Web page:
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Libya votes in poll hoping to end post-Kadhafi chaos

AFP , Wednesday 25 Jun 2014
Libya's Prime Minister Abdullah Al-Thinni with security officials as he talks with the media, while visiting a polling station inside a school in Tripoli,25 June, 2014. (Photo:Reuters)
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Libyans were voting Wednesday in a parliamentary election the authorities hope will end political turmoil and deadly violence that has gripped the country since the ouster of dictator Moamer Kadhafi.

In the past few weeks, Libya has been rocked by a crisis that saw two rival cabinets jostling for power amid a crippling showdown between Islamists and liberals, as violence raged in the east, where a rogue general is battling jihadists.

A patchwork of militias, including Islamic extremists, who helped to overthrow Kadhafi in the NATO-backed uprising of 2011 have been blamed for violence that has continued unabated since the end of the revolt.

"These are the last chance elections. We are placing much hope in the future parliament to restore the security and stability of our country," said Amr Baiou, 32, as he emerged from a polling station in Tripoli.

Security was tight around some polling stations in the capital, while totally absent at others.

Electoral officials reported no major incidents by early afternoon but at midday turnout stood at just 13 percent.

Electoral commission member Abdelhakim al-Shaab said he expected voters to emerge in large numbers later in the day when temperatures in the largely desert nation dropped.

No voting was held in the eastern town of Derna, a stronghold of jihadists, for fear of attacks on polling stations.

In the south, just five out 15 polling stations opened in the Kufra region for "security reasons," the electoral commission said.

Interim prime minister Abdullah al-Thani said the election was "proceeding normally."

"Regarding the organisation of voting in Derna, there will be measures to take this week," he added without elaborating.

The heavily armed rebels who ousted and killed Kadhafi have carved out their own fiefdoms in the deeply tribal country, some even seizing oil terminals and crippling crude exports from a sector key to government revenues.

The General National Congress (GNC), or parliament, which has served as Libya's highest political authority since the revolt, was elected in July 2012, in the country's first ever free polls.

But it has been mired in controversy and accused of hogging power, with successive governments complaining its role as both executive and legislative authority has tied their hands in taming militias.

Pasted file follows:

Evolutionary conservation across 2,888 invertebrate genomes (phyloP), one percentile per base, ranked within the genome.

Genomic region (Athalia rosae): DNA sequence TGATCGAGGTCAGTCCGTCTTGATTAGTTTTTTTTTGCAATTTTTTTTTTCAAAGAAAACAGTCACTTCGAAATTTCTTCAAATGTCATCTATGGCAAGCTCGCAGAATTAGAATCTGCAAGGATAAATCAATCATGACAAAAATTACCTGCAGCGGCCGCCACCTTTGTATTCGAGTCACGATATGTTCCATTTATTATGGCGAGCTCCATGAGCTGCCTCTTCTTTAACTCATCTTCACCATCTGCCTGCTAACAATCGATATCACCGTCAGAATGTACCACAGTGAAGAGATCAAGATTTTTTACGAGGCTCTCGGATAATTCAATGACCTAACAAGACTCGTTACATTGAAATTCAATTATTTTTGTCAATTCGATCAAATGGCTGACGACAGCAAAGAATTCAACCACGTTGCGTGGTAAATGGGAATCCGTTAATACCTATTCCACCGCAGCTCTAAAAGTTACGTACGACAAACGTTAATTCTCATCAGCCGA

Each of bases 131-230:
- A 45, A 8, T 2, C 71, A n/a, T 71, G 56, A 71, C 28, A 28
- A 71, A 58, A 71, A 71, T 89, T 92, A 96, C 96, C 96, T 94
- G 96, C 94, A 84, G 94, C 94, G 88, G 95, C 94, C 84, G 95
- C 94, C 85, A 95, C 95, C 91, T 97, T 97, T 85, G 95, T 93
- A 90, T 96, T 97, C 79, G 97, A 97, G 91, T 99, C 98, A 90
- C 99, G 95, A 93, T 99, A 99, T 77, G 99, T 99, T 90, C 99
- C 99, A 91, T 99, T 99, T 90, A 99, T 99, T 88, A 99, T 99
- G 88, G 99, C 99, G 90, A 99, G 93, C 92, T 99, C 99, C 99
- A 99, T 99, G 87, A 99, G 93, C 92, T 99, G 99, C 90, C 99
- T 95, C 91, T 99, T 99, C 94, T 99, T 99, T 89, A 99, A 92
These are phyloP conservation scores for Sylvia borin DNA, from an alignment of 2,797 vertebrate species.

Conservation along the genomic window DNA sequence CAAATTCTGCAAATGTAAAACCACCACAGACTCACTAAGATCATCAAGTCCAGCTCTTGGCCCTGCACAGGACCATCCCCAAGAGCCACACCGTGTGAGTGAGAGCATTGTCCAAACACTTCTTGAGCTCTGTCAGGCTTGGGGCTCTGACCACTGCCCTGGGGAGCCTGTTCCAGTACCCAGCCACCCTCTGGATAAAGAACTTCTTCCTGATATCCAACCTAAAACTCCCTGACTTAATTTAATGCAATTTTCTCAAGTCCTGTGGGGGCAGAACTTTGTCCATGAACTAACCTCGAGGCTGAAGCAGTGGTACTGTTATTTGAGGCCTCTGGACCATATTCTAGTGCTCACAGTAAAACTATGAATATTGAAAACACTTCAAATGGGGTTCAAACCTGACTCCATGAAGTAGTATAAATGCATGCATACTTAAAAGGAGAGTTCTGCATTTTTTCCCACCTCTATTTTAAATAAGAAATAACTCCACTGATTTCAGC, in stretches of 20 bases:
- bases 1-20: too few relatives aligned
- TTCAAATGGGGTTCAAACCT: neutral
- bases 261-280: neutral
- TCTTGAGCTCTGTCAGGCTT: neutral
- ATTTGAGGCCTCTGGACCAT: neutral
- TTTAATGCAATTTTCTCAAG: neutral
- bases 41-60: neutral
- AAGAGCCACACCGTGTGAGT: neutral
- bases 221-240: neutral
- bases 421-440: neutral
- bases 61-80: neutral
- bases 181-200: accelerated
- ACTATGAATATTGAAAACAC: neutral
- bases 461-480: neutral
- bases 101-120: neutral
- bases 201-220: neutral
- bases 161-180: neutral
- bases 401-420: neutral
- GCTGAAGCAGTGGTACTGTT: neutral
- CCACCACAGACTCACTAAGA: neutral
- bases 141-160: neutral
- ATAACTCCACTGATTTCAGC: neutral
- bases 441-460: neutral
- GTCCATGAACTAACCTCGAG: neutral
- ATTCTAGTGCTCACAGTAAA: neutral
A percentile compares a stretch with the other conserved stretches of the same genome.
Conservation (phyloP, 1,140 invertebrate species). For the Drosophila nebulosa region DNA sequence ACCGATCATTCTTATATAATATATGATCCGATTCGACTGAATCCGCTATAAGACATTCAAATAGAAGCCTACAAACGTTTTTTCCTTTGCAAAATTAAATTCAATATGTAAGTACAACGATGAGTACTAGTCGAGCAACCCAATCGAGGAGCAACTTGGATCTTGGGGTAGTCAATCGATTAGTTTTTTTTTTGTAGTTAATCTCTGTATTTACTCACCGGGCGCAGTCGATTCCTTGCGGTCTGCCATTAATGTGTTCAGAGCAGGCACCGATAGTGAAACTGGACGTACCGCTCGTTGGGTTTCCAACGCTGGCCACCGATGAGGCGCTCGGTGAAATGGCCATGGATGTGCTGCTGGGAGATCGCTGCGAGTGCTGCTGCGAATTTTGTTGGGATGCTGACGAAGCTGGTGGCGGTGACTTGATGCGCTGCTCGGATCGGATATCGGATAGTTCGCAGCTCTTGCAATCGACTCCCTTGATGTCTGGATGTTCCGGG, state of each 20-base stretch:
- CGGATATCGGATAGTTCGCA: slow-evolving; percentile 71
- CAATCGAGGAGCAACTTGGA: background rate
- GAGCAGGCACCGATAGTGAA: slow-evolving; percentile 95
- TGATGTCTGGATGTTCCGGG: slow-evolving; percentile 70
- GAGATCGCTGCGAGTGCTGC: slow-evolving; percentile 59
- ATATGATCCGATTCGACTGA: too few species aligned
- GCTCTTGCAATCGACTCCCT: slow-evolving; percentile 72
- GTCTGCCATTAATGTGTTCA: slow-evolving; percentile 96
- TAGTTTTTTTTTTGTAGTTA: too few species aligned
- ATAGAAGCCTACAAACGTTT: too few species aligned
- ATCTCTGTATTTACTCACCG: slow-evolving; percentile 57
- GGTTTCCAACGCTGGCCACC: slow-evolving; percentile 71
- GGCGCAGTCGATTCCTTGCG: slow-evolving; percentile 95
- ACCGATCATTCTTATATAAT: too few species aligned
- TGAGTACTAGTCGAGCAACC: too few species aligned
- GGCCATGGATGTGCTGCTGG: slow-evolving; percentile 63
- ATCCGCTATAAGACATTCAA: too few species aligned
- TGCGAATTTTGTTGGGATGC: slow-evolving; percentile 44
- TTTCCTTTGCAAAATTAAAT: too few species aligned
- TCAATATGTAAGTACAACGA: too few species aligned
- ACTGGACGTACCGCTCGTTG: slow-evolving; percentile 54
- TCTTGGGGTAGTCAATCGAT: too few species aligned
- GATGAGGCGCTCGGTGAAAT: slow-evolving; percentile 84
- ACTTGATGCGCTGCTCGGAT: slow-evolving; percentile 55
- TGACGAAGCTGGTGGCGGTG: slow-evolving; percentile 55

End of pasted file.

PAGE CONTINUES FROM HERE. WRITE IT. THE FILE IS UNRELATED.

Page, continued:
The crisis came to a head in February when the assembly, whose term had been due to expire, decided to prolong its mandate until December.

That sparked street protests and forced lawmakers to announce the election.

Almost 3.5 million Libyans are eligible to vote but only 1.5 million have registered, a far cry from the more than 2.7 million who registered two years ago.

Voters were choosing from among 1,628 candidates, with 32 seats in the 200-strong GNC reserved for women and would-be MPs banned from belonging to any political party.

Polling ends at 8:00 pm (1800 GMT), and final results are expected in "several days", according to electoral officials.

The UN Security Council has expressed hopes that the vote can be a stepping stone out of the chaos.

"These elections are an important step in Libya's transition towards stable democratic governance," it said this week.

For analyst Salem Soltan, none of the candidates standing in the elections "carry the political or social weight" needed in the assembly.

The new parliament risks "being run by shadow MPs, who will act according to instructions from warlords and militias," he said.

But some of those taking part in Wednesday's poll disagreed.

"We are voting so as not to repeat the mistakes of the past," said Salah al-Thabet.

"We voted in the first elections just to vote. This time I have really researched the candidates, and I voted for the right people," added the 62-year-old pensioner, after casting his ballot in central Tripoli.

Authorities have been struggling to build a strong army and police force and now face defections from members of the security forces who have joined the ranks of rogue general Khalifa Haftar who is battling Islamists in second city Benghazi.

Haftar, accused by authorities of trying to mount a coup, said he would observe a truce during the vote, but the Islamists did not divulge their intentions.

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